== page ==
These days, in order to be marketable, a welder needs to be able to practice a wide variety of welding techniques like, submerged arc, resistance, high-frequency resistance, induction, ultrasonic and electron-beam welding. But today there is a technique that is becoming more popular that can (and very well might) replace all of these aforementioned processes.
Laser welding is a process by which light energy, either visible light or invisible (infrared), is focused, absorbed into materials and converted to thermal energy.
Twenty years ago laser welding was still in its infancy and was seen as a rare, expensive and even unnecessary process. Today, laser welding has been fine-tuned and is used more widely by some manufacturers who require high-volume, high-quality welds.
However, despite its versatility, its speed and the quality of the welds it produces, many manufacturers are still resistant to adopt laser-welding capabilities. This is largely because of the high initial costs, unfamiliarity with the process and the beliefs of the safety concerns of using lasers.
Benefits of Laser Welding
The major benefit of lasers is their versatility. They are able to weld in hard-to-reach spots (through the use of mirrors), can handle delicate welds and can adjust the output of energy. Lasers can also weld a wider variety of materials than other processes (Some Israeli doctors are even pioneering the use of laser welding to close wounds! … who knew?)
Laser welding is fast. Through a technique called “keyholing,” the laser is able to not only make deeper penetrations but it can increase the speed of the welding process. By heating a spot above the boiling point, a vaporized hole is formed in the metal. This hole traps 95 percent of the laser’s energy and can reach temperatures as high as 25,000 °C. This not only makes keyholing more efficient, but it creates a molten region on the material that fills in behind the keyhole as the laser beam moves, resulting in welding speeds of hundreds of centimeters per minute.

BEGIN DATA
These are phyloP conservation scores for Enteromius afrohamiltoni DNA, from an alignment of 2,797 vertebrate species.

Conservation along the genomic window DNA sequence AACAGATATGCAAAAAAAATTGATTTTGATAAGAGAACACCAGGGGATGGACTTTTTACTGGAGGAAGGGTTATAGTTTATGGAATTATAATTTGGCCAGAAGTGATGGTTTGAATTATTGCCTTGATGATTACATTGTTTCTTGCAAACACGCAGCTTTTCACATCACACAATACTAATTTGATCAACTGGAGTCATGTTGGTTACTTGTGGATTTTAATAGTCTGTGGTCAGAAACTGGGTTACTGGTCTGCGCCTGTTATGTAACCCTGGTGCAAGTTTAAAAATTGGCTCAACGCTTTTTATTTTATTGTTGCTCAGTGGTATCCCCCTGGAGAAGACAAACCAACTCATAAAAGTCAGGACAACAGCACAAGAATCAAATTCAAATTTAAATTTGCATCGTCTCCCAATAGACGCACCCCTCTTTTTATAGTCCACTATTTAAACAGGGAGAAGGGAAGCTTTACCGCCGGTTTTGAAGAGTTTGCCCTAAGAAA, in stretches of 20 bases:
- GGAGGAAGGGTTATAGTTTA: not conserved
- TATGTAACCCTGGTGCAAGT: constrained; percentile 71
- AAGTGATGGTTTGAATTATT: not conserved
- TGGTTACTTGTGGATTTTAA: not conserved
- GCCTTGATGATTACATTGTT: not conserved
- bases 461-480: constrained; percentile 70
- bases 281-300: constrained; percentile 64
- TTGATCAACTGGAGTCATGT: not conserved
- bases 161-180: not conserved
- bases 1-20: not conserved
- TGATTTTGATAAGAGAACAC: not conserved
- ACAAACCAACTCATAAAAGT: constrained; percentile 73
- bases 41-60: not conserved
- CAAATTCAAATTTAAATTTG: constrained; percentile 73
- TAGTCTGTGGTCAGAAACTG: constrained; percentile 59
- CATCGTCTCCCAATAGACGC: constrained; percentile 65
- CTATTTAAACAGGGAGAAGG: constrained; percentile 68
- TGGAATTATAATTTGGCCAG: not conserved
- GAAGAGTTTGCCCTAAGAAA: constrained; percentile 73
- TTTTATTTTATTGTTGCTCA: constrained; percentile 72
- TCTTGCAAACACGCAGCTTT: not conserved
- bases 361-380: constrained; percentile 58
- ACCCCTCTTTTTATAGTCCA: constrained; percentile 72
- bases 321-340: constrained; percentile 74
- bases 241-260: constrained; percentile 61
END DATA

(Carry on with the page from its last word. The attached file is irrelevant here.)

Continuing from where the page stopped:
Keyholing also reduces costs by making thinner welds. Lasers can make a very narrow weld, which is perfect for smaller items that require delicate and more precise welds. Also, because the weld is small and of a higher quality, there is generally no need for finishing, which further reduces costs.
Another cost laser welding avoids is the loss of energy. Lasers provide a more stable power output, even from the onset of the process, so there is little waste of energy. You also don’t need to warm up the laser, so again less energy is wasted in the process.
For those of you who have welded professionally, you know that thermal distortion can crack and ruin welds and can slow your work. However, because of the precision of the laser process (and the fact that the lasers use minimum heat on the materials), almost no thermal distortion occurs during laser welding. This allows you to weld faster and increases the quality of your welds.
Lasers also allow welders and manufacturers to be more innovative because access for the process is required from only one side of the material. This makes many different joint configurations possible and opens doors for welders and manufacturers to innovate joint designs.
OK, lasers and eyes don’t mix and the idea of welding with lasers is a concern for a lot of industry newcomers – but welding lasers are much more safe than is commonly believed. In face, lasers, if used properly, are no more dangerous than other welding techniques.
Industrial lasers are interlocked to prevent damage to the eye or skin and most are equipped with devices that cover the laser so that the operator, and those nearby, can work normally.
Many lasers can also operate under the control of computers and robots, which removes welders from many of the dangers faced in the average welding workplace.
The bottom line is that laser welding is becoming more common as the process becomes fine-tuned, as welding schools teach laser welding to those entering the workforce, and as manufacturers realize the benefits of laser welding. In order to improve your marketability as a welder you may want to study online tutorials or take a laser-training course (some are quick, one day courses). Either way, industry observers expect rapid growth over the next 15 years in laser welding technology, availability and use.